THE TRADES Union Congress (TUC) of Ghana has expressed its displeasure over the apparent inability of President Akufo-Addo to prevent fuel prices from rising continuously.
In a statement signed by its Acting Secretary-General, Joshua Ansah, the TUC explained that the current situation with fuel prices and the sharp depreciation of the Cedi was not what the New Patriotic Party (NPP) government promised Ghanaians in its 2016 manifesto.
According to TUC, in its 2016 manifesto, the NPP promised Ghanaians a reduction in fuel prices saying “this was to be achieved by abolishing some of the taxes in the petroleum price build up and a competent management of the economy such that exchange rate losses will not translate into higher fuel prices.”
But after more than 18 months in office, it said the NPP government has not been able to control fuel prices and that prices of the commodity have gone up by an average of more than 25 percent.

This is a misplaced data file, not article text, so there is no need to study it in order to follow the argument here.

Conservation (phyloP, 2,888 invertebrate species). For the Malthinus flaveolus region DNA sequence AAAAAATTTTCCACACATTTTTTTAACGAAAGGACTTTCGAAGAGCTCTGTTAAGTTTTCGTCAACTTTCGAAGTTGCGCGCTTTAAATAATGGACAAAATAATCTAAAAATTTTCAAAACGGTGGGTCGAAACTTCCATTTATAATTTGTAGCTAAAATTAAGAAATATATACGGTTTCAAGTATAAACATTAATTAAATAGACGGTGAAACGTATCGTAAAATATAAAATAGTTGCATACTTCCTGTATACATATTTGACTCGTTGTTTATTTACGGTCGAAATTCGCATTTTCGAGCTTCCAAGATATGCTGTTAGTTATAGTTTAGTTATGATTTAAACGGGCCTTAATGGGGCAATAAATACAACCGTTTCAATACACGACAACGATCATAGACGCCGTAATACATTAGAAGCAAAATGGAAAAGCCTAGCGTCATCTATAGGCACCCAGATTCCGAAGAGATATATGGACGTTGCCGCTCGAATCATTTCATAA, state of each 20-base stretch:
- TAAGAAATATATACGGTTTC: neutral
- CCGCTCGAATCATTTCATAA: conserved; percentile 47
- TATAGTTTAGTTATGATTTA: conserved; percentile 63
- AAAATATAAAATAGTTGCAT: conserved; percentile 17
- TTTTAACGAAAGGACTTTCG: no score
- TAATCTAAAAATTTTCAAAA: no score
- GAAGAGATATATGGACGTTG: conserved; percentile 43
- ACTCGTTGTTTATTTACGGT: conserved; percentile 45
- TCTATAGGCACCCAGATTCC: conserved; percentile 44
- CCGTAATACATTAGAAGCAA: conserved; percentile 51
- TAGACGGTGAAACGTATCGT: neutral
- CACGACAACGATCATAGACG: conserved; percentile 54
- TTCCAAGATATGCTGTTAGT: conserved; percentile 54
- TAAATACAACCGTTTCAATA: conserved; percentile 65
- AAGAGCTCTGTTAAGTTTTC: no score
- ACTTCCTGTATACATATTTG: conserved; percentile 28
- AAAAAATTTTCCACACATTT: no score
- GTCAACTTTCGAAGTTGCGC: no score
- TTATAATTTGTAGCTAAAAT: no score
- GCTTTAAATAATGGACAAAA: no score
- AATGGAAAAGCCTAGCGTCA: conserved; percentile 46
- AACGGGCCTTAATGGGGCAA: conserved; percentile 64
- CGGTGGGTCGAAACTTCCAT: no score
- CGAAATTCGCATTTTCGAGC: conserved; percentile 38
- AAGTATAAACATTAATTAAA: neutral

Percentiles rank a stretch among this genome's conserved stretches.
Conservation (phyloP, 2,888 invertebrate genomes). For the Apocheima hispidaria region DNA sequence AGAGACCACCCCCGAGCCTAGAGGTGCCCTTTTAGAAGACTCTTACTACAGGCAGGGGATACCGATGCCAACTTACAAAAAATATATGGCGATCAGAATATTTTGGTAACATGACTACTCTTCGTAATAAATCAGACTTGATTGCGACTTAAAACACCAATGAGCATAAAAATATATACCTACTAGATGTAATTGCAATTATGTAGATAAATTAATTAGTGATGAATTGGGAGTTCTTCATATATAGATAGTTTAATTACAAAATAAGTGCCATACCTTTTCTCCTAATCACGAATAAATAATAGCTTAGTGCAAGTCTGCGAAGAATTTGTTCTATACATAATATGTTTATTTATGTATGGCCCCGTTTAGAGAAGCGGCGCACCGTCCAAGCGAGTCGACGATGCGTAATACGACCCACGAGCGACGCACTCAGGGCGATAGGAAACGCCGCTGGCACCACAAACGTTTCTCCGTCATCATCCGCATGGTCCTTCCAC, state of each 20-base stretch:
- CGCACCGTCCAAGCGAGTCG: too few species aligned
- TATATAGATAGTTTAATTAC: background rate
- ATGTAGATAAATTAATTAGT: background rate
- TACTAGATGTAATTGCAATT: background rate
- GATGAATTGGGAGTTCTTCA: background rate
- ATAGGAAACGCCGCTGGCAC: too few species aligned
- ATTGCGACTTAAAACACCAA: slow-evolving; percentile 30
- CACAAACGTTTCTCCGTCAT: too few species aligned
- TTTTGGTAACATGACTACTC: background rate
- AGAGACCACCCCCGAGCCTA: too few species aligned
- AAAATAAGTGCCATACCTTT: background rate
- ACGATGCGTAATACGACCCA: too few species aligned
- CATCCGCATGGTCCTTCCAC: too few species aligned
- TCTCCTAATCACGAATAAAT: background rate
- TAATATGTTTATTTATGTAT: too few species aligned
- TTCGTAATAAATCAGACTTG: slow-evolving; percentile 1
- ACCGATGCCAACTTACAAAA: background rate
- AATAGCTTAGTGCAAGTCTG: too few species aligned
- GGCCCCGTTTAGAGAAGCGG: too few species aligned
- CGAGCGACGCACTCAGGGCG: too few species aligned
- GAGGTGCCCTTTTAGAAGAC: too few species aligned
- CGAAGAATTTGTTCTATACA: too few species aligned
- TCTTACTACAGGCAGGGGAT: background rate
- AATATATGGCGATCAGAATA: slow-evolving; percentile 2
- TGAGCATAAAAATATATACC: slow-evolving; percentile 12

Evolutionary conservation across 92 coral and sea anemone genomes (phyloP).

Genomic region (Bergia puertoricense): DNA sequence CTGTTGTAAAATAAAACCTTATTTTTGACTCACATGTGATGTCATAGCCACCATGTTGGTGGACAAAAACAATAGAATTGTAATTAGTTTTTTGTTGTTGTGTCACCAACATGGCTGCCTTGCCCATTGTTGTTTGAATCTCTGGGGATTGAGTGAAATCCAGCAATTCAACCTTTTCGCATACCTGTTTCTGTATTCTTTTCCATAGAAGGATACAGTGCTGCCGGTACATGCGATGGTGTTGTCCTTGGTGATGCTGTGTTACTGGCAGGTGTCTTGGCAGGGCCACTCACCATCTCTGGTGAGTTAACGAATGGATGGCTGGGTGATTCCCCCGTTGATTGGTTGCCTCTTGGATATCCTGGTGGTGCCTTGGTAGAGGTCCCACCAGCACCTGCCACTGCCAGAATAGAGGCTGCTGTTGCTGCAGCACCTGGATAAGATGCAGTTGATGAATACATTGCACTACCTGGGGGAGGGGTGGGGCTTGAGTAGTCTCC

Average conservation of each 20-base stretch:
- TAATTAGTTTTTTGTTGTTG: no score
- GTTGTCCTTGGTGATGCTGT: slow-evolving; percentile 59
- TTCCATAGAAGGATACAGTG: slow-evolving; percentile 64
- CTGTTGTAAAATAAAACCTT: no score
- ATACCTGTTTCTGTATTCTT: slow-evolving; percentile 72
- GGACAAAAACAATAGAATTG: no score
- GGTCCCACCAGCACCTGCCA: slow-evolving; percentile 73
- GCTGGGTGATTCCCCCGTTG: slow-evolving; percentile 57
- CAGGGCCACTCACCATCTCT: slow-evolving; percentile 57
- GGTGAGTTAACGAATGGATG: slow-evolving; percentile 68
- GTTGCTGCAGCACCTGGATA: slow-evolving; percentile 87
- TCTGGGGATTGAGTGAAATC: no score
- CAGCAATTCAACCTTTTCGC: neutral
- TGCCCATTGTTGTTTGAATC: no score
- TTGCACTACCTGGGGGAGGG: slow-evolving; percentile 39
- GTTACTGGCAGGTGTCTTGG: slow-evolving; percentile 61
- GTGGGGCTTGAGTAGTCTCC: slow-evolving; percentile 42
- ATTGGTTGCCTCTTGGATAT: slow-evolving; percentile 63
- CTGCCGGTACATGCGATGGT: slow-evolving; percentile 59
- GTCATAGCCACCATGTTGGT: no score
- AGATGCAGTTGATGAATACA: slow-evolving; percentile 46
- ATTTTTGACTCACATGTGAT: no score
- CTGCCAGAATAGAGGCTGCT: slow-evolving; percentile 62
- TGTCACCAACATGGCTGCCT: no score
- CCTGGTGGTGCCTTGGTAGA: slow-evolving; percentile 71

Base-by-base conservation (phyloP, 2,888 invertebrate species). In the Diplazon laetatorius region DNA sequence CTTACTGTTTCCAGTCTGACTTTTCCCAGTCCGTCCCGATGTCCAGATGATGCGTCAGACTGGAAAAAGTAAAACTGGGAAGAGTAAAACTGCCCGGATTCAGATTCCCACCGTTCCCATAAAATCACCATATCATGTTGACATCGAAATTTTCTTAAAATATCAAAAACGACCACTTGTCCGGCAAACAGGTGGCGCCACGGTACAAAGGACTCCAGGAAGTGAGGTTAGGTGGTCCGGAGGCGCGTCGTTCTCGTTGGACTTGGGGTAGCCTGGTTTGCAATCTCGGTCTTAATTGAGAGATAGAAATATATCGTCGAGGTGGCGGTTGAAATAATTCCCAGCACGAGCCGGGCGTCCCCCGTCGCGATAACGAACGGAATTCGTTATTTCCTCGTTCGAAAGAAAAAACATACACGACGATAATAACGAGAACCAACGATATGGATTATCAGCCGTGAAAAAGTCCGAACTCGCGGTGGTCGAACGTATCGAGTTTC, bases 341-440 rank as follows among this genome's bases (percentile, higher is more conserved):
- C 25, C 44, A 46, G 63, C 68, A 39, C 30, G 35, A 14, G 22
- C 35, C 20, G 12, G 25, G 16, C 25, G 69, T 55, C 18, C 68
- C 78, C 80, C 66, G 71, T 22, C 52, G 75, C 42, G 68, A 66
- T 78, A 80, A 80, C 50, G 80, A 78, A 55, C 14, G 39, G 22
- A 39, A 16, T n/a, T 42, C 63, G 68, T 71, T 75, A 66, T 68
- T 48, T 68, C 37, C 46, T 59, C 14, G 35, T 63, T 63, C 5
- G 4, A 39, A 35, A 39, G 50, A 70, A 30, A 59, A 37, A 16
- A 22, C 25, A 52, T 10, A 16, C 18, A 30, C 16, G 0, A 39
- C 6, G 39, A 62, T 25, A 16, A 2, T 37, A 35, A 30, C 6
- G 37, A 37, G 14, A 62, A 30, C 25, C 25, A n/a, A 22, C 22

It explained that from January 2017 to date, fuel prices have been adjusted upwards on 16 different occasions, recounting that “this was not what Ghanaians were promised.”
TUC complained that despite the promise to abolish taxes, the price-build-up remains saturated with taxes and fees.
It disclosed that the current fuel price being paid by Ghanaians contains some 10 different taxes, levies and margins.
“Together, these taxes, levies and margins constitute more than one-third of the current fuel price. The Special Petroleum Tax alone makes up 30 per cent of all the taxes, levies and margins on fuel,” the statement indicated.
The TUC has therefore urged government to scrap some of the taxes and fees on fuel prices to cushion Ghanaians.